If you ask Erik Jones to grade the first six races of his rookie year, his assessment is striking.
“I’d say a C,” Jones told Yahoo Sports Wednesday in an appearance in Kansas City. “C is pretty average, which is what we’ve been so far.”
Wait, what? A C? Jones is 13th in the points standings and has five top-15 finishes. How is that average?
“A guess a C+,” he said when pressed incredulously about his initial grade. “C-plus, we’ll go with that. It’s been good, we’ve been really consistent. We’ve had consistent runs but we want to get the finishes better which is why I would say our grade isn’t higher.”
It’s not new that drivers have incredibly high standards for themselves. And it’s unsurprising that a driver like Jones — who has 13 wins in 103 Xfinity and Truck Series races — would set such a high bar and consider a successful rookie season one with a win and a playoff appearance.
But despite the absence of an early win we’d be comfortable giving the 20-year-old Jones at least a B so far.
Jones’ standing in the points through the first six races of his first full season is higher than Chase Elliott (16th in 2016), Kyle Larson (19th in 2014) and Ryan Blaney (15th in 2016), three of the drivers considered to be some of the most prominent drivers in the Cup Series over the next 15 years. Jones is in that group too, and if it wasn’t for the success of Larson and Elliott this season — both are in the top three in points — the start to his season would have a bigger spotlight on it.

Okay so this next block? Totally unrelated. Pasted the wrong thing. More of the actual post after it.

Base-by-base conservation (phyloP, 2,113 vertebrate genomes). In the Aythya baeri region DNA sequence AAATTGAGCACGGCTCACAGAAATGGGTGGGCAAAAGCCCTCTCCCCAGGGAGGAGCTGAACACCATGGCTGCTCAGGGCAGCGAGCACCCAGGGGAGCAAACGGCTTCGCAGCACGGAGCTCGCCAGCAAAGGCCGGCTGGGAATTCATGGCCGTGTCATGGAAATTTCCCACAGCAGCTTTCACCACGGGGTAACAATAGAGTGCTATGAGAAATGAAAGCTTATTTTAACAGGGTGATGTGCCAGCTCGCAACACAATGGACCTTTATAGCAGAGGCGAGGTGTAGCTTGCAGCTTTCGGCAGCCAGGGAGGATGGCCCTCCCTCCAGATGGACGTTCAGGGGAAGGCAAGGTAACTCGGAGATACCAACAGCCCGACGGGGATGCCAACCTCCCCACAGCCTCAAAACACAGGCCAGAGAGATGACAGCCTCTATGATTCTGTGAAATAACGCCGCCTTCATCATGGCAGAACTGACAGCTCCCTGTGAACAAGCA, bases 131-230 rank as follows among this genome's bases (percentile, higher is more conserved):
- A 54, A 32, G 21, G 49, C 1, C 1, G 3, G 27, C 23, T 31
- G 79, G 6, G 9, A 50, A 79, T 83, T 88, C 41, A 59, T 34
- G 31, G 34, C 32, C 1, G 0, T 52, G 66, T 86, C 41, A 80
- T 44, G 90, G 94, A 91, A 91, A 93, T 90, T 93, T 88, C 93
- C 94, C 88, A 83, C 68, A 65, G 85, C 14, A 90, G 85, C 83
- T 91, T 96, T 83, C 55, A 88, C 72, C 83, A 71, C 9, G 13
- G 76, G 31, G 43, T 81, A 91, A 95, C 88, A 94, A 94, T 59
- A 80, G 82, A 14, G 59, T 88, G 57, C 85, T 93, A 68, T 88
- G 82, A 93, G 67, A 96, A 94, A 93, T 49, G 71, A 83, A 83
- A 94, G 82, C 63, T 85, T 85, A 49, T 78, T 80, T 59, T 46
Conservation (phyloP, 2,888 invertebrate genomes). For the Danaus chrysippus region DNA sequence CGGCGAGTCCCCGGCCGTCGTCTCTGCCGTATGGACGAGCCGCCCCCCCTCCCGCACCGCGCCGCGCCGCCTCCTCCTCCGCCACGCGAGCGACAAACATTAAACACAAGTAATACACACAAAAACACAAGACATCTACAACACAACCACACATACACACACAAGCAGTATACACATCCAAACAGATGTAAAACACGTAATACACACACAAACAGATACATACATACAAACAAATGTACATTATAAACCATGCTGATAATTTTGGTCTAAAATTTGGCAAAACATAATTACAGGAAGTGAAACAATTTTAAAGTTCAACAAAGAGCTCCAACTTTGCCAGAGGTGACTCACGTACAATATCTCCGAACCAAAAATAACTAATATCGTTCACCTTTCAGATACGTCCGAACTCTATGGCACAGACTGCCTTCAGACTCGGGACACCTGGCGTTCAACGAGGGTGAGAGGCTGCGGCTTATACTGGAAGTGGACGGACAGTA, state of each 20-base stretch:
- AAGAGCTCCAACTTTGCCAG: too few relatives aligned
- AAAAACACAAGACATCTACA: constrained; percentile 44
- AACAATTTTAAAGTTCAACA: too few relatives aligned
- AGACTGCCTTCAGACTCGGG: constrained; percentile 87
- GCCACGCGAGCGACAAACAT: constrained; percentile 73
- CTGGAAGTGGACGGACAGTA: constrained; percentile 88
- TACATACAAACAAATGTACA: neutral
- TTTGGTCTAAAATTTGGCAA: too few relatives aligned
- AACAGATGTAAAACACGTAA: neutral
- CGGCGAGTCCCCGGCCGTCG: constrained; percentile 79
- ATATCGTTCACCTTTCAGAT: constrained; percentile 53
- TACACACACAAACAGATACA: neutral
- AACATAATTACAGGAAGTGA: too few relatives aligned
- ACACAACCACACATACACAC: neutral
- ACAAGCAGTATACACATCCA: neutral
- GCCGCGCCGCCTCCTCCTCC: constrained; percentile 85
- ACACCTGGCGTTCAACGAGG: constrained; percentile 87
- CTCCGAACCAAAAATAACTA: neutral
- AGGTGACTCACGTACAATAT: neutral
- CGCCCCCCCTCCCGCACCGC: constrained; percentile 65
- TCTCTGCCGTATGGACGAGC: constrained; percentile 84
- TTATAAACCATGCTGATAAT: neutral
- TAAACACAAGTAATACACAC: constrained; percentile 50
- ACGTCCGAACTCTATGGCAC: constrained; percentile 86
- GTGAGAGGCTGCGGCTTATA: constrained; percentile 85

It’d be a better start without a speeding penalty at California two weeks ago too. It came on the final full pit stop sequence of the race and a probable top-five finish disappeared when Jones had to restart at the back of the field with less than 10 laps to go.
“That’s definitely the big one for me this year where it’s like ‘Man, that really sucked,'” Jones said.
He finished 12th.
While Elliott and Larson entered with established teams their rookie season and Blaney was with a team making the jump from part-time to full-time, Jones’ team is completely new. With the Joe Gibbs Racing inn full during the 2016 season, Furniture Row Racing added a second team for Jones in 2017, expanding the number of factory-backed Toyota teams from five to six.
Jones’ FRR teammate Martin Truex Jr. dominated last spring’s race at Texas Motor Speedway, leading 141 laps before a late pit call meant he slid back to sixth. While normally a teammate’s notes in a scenario like that would be helpful, they are of no use to either Jones or Truex. Texas, the site of Sunday’s Cup Series race, has been repaved and reconfigured. In addition to the new pavement on the entire track, turns 1 and 2 are flatter and different from 3 and 4.
For Jones, the redo may be a good thing.
“I think this weekend is a huge advantage for me,” Jones said. “It gives me an opportunity to go against these guys on a more level playing field than normal. We go to all these racetracks we’ve been to, they’ve all been there a hundred times more than I have and know how these cars drive around there and know what they want out of their car. And I spend a lot of the weekend trying to figure that stuff out.”
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